Buying The Right Bike

Your first decision comes in determining what type of wheels you are after. There are basically four main styles of bicycles to choose from, and your selection should really depend on what you anticipate your main type of riding to be.

Road Bikes are designed for riding on paved streets and going fast. Featuring skinny tires, a lightweight frame and a riding position that puts you bent over the handlebars, you might choose this type of bicycle if traveling longer distances at higher speeds is important to you.

The frames of most are not particularly beefy in construction and generally won’t stand up well for extended periods under heavy loads or on really rough surfaces. Mountain bikes have exploded in popularity over the past twenty years.

These bicycles have wide tires, usually with knobby treads and a stout frame, and are designed to handle the rugged trails without disintegrating. These do not go as fast as road bikes, which is a trade-off for their durability along with a more comfortable riding position.

You sit higher on these bicycles, more upright with the straight handlebars, which is often a happier choice for people with back problems than being hunched over as you are on a road bike. Sometimes mountain bikes are the default choice of salespeople at the bicycle shop because they are easy to sell and usually less expensive than road bikes.

If you are going to buy a mountain bike, make sure you are doing so intentionally because you know that you will in fact be riding off-road. Otherwise, you will be paying for unnecessary features, and probably missing out on a bicycle that would be a better choice for you.

Hybrid bikes are compromise between road and mountain bikes and offer the best features of both if most of your riding will be shorter trips on pavement. With skinnier, smooth tires, they typically can go faster than mountain bikes, yet feature the upright seat and handlebar position that many people favor.

Hybrids are a good choice for most city riding, and offer speed, durability and comfort. Cruisers are bicycles that have wide tires, wide seats, upright handlebars and sometimes even just a single gear.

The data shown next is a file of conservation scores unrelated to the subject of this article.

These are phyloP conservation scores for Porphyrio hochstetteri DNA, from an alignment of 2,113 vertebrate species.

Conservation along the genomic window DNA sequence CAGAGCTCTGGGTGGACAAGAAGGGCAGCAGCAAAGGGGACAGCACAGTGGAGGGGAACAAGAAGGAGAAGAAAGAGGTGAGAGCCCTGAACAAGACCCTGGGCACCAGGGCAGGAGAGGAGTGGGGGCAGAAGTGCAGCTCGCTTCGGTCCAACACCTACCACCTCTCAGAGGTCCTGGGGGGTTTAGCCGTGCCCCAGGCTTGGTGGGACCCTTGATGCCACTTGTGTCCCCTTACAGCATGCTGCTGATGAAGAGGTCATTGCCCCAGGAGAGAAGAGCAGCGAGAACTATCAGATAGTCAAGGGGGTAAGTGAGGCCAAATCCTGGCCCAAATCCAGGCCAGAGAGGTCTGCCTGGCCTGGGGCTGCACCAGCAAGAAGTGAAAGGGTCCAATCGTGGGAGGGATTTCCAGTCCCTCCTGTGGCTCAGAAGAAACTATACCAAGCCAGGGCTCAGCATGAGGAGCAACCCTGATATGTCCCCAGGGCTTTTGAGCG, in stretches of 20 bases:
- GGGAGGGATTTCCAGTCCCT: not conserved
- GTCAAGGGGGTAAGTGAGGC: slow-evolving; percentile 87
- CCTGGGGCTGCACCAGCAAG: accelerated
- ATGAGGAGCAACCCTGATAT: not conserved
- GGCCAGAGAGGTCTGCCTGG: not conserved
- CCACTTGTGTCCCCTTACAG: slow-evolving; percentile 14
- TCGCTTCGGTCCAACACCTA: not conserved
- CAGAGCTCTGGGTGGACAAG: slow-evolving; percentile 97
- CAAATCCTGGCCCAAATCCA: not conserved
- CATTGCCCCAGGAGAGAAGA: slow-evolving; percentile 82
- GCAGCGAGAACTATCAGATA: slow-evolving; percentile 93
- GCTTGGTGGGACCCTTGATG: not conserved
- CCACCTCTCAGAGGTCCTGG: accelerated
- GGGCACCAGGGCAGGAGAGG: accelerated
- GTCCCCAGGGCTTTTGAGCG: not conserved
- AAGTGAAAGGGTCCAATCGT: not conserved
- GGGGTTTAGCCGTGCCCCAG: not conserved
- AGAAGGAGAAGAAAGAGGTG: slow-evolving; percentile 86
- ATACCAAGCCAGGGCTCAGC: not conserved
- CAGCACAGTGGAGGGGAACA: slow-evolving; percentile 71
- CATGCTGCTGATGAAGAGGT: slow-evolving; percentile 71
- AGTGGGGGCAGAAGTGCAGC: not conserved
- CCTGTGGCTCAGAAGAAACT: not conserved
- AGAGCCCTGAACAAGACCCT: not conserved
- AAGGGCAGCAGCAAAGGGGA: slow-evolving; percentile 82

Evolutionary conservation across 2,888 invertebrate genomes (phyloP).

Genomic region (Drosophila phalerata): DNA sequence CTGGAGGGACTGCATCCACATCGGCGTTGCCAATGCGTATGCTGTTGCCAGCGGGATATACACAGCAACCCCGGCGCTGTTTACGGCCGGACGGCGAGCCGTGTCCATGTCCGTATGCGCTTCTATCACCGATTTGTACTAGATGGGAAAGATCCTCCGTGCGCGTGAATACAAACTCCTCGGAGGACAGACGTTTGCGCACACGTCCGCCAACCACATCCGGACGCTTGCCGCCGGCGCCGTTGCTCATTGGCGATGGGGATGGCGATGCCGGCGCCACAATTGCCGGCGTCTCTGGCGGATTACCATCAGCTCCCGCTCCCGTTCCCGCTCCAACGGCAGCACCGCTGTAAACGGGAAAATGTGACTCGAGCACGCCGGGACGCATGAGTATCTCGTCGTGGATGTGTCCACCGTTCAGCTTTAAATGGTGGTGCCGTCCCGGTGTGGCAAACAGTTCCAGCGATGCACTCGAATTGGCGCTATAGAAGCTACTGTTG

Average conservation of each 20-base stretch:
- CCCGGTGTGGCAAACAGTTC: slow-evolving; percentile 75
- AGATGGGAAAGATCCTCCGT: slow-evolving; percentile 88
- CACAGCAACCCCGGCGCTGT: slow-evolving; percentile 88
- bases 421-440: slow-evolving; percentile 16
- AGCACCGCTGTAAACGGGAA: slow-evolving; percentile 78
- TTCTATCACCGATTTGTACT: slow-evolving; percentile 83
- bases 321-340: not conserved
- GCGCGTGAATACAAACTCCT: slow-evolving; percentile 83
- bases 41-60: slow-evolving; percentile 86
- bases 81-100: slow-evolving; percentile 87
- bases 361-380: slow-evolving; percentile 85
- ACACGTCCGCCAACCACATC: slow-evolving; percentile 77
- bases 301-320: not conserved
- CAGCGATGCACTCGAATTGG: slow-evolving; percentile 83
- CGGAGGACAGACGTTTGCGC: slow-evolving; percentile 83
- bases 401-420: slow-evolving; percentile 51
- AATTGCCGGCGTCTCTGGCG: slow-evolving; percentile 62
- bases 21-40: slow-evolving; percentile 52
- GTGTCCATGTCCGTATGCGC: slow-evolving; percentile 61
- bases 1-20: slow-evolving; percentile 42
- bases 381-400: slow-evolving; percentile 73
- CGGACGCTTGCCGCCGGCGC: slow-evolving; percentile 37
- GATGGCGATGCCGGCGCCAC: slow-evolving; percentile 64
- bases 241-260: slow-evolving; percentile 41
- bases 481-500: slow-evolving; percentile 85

These are the wheels that you’ll often see at the beach. More simple mechanically, they are easy to maintain but work best with flat terrain and a rider whose main interest is more about being comfortable than with going fast.

If after you’ve checked out these styles, still none of these bicycles offers you what you need, check out these other kinds of wheels. Tandems, recumbent, and tricycles are all unique types of wheels that you likely won’t see very often, either out on the trail or on the showroom floor at your local bicycle shop.

But each offers specific features and functions that may be just what you are looking for. Once you’ve figured out the best style of wheels for you, it’s time to start shopping.

If you have decided on the right style of bicycle for you, to make double sure that you’re making the right choice, borrow a set of wheels from a friend and try it out. Be sure to go on a ride longer than a lap around the parking lot, too.

Twenty minutes should be enough to know if you are comfortable with the way you sit on a particular type of wheels, and if the pace is right for you, or if it will be something that ultimately disappoints you. Like most everything else, you get what you pay for.

Chances are you won’t be happy over the long run with a cheap from a big box discounter, even if it was a deal. They are heavy and the components won’t last like they would in a quality model.

Ultimately, you will be frustrated, and end up spending the money to get the better wheels you should have bought in the first place. Go to your local bike store and tell the salesperson what you want to do with the wheels, and they will help you choose the right one.

Jack R. Landry is a personal trainer and has authored hundreds of articles relating to physical training and fitness bikes. He has been a health expert and physical trainer for over 15 years.

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Jack R. Landry

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